While it has been possible in other product liability cases to regroup the applicable laws of the fifty states into (for example) four general patterns providing an accurate pattern for subclass groupings by state, see In re School Asbestos Litigation, 789 F.2d at 1011, see also In re General Motors Corp. Pick-Up Truck Fuel Tank Products Liability Litigation, 55 F.3d at 817-18 (expressing no reason to doubt such a regrouping of fifty states' laws could be done), plaintiffs have not done so here.
Defendants have provided a comprehensive appendix detailing the variations among the states' laws on strict liability, breach of express and implied warranty, fraud, and consumer protection acts. ( See " State Law Variations Appendix" ). Defendants catalogue a number of differences concerning several aspects of each of the causes of action, including the divergence of the majority of states from the law of this forum state on many key issues. For example, regarding plaintiffs' strict liability claim alone, defendants point to at least five different approaches to defining a " design defect; " differing positions as to whether the " economic loss doctrine" precludes strict liability actions; differing views as to whether physical harm is a prerequisite to bringing a cause of action; different warning requirements; and different affirmative defenses. Defendants have likewise demonstrated a multitude of different standards and burdens of proof with regard to plaintiffs' warranty, fraud and consumer protection claims.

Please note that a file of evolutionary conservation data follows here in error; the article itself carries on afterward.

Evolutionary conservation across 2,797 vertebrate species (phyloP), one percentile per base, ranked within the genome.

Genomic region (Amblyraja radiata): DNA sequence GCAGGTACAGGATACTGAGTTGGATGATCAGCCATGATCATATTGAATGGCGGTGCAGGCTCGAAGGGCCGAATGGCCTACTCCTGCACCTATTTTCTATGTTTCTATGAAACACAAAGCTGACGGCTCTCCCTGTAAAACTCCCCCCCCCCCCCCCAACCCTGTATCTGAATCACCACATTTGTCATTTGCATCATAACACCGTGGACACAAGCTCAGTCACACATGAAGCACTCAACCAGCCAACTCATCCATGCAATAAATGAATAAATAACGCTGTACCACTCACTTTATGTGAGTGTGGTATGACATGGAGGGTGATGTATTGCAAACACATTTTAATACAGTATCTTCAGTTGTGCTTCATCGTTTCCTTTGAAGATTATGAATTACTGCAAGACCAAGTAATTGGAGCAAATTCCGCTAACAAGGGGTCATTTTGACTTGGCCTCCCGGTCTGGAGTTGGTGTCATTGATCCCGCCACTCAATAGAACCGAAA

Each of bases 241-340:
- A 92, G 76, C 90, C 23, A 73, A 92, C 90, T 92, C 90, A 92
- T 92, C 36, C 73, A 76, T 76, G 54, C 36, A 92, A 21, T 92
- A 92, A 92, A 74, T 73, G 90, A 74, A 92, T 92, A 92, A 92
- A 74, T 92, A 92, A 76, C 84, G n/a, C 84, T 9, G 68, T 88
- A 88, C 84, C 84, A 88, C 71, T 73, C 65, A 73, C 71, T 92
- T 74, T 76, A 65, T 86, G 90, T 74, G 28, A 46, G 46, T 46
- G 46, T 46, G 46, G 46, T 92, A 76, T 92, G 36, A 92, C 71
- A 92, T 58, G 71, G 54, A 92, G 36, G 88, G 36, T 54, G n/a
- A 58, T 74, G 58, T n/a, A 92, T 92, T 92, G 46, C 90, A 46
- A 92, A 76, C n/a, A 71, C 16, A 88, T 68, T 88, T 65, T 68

Viewing these variations in the context of a case involving five state-law causes of action, the laws of fifty states, and over twenty-three millions plaintiffs, the court must conclude that this suit cannot be practically and efficiently tried as a class action because plaintiffs have not established a predominance of common legal issues as required by Rule 23(b)(3). See Georgine, 83 F.3d at 618 (" [E]ach individual plaintiff's claim raises radically different factual and legal issues from those of other plaintiffs. These differences, when exponentially magnified by choice of law considerations, eclipse any common issues in this case. In such circumstances, the predominance requirement of Rule 23(b) cannot be met." ); In re Ford Motor Co. Bronco II Product Liability Litig., MDL No. 991, 1997 WL 86337 (E.D.La. Feb. 27, 1997) (refusing to certify class on " record that reflects so many variations in state laws that common questions of law clearly cannot be said to predominate for purposes of Rule 23(b)(3)" ); In re Masonite Hardboard Siding Litigation, supra, 170 F.R.D. at 422-24 (rejecting proposal for " defect only" trial because " composite instructions accounting for all of these differences would hazard a chaos that seems counter-intuitive to the spirit of Rule 23" ).